More than just being sorry for past sins, repentance is the act of turning away from sin and reorienting toward God and a life of virtue. This ongoing inner conversion to be who God calls man to be is called metanoia.

Metanoia is a Greek word for “change of mind”. The words “repentance” and “penance” come from the Latin translations. The word “conversion” expresses the same idea of turning around.

Salvation is only possible when Catholics allow their hearts, minds, and behavior to be transformed, with hope in God’s mercy and trust in his grace, so that they can remain united with Jesus by avoiding sin which separates them from Him.

In preparing the way, John the Baptist preached repentance. Jesus began his public ministry with a powerful call for repentance and belief the Gospel. And when Peter preached on Pentecost, he demanded repentance.

Metanoia is not a single event but an ongoing process of deep spiritual conversion and change of heart by being baptized, confessing sins, performing acts of penance, and living a life of faith.

Although inner conversion leads to visible expressions of good works and penance, without true repentance and resolve to change one’s life any outward signs by themselves are empty.

While repentance is integral to Catholic life, there is a special emphasis on metanoia during the season of Lent when Catholics recall that Jesus suffered and died for them, and they prepare to celebrate his Resurrection at Easter.

Repentance is more than you think:

Catholic Words

Turning from whatever keeps us from God:

Franciscan University of Steubenville

I will give you a new heart, and a new spirit I will put within you. I will remove the heart of stone from your flesh and give you a heart of flesh. I will put my spirit within you so that you walk in my statutes, observe my ordinances, and keep them.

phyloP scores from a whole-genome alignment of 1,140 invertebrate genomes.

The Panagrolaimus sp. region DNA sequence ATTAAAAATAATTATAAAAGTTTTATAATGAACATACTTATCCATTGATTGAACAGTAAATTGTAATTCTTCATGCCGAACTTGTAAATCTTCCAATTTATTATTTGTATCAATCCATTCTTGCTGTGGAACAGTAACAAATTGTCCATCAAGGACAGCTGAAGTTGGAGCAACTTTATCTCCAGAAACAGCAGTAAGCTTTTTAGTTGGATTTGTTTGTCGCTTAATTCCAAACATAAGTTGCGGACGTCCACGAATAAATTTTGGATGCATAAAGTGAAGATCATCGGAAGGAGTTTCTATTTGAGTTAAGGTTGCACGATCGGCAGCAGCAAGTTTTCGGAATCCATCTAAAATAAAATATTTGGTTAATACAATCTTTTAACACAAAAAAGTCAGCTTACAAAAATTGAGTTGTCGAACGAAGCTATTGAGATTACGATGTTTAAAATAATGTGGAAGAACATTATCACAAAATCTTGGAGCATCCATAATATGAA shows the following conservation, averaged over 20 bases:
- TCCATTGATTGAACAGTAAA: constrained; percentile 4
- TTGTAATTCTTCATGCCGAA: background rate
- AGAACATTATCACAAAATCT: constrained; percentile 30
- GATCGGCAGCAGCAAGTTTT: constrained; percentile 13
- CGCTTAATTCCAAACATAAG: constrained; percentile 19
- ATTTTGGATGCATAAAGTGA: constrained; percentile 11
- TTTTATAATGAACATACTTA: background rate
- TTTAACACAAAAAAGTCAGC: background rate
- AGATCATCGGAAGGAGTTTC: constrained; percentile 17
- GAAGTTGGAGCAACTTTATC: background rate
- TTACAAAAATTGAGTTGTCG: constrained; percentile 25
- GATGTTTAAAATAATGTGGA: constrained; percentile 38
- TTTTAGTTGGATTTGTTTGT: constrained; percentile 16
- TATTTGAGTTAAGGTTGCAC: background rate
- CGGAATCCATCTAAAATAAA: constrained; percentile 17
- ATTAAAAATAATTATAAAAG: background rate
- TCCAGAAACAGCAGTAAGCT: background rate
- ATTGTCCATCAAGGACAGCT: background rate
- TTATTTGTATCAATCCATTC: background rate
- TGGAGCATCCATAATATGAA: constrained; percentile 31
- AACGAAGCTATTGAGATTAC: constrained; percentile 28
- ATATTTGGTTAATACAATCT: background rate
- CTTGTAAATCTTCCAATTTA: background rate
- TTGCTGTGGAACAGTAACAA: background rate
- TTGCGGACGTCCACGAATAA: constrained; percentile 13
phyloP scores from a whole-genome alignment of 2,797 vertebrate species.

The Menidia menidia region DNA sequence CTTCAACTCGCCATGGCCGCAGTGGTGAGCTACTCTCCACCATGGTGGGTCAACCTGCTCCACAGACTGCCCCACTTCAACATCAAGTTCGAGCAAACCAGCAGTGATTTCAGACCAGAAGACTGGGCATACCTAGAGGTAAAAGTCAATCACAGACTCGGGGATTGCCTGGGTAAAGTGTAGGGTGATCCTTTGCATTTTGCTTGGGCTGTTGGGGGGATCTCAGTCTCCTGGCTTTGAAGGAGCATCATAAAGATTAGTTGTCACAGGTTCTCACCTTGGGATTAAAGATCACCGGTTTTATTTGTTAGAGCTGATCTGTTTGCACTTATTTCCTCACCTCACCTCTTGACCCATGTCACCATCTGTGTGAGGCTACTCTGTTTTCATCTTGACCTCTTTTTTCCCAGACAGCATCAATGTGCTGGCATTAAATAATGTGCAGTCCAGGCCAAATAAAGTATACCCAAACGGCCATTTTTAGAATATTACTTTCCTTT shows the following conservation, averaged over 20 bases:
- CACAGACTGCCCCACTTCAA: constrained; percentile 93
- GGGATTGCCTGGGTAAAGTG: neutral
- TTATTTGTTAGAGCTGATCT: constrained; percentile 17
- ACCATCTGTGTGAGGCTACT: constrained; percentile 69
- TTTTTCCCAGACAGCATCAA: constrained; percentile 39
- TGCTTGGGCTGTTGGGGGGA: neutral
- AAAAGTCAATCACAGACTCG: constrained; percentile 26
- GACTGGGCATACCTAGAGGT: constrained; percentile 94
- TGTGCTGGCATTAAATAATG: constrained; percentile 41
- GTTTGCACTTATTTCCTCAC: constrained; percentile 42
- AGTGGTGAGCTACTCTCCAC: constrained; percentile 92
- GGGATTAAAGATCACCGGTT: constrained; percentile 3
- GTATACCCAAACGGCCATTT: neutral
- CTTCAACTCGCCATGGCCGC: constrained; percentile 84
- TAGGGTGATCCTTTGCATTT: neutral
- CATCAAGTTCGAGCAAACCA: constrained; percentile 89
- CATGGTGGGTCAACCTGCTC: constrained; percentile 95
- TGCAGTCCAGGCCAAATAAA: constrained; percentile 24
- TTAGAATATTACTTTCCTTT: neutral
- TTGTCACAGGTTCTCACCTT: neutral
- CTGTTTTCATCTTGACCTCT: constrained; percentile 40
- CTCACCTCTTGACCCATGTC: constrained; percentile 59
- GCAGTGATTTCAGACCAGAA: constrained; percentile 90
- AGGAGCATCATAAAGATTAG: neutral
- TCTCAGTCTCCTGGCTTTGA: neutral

Ezekiel 36: 26-27

Changing the way we act, the way we think, and the way we love:

Catholic Diocese of Arlington

Repenting is not simply regretting past sins:

Ascension Presents

The Kingdom of God announced by Christ can be entered only by a “change of heart” (“metanoia”) that is to say through that intimate and total change and renewal of the entire man—of all his opinions, judgments and decisions—which takes place in him in the light of the sanctity and charity of God, the sanctity and charity which were manifested to us in the Son and communicated fully.

Pope Paul VI, Paenitemini, 17 February 1966

Examples of metanoia are throughout Sacred Scripture:

Redeemed Online

The heart of Christian preaching is the call to repentance:

Catholic Productions

Interior repentance is a radical reorientation of our whole life, a return, a conversion to God with all our heart, an end of sin, a turning away from evil, with repugnance toward the evil actions we have committed. At the same time it entails the desire and resolution to change one’s life, with hope in God’s mercy and trust in the help of his grace. This conversion of heart is accompanied by a salutary pain and sadness which the Fathers called animi cruciatus (affliction of spirit) and compunctio cordis (repentance of heart).

Catechism of the Catholic Church 1431

All have sinned and need to repent:

Saint Ambrose

There is a continuous need for repentance:

Sacred Heart of Jesus Catholic Church

The Truth, Goodness, and Beauty of the Catholic Church

Convinced by history, logic, and truth:

The Coming Home Network International

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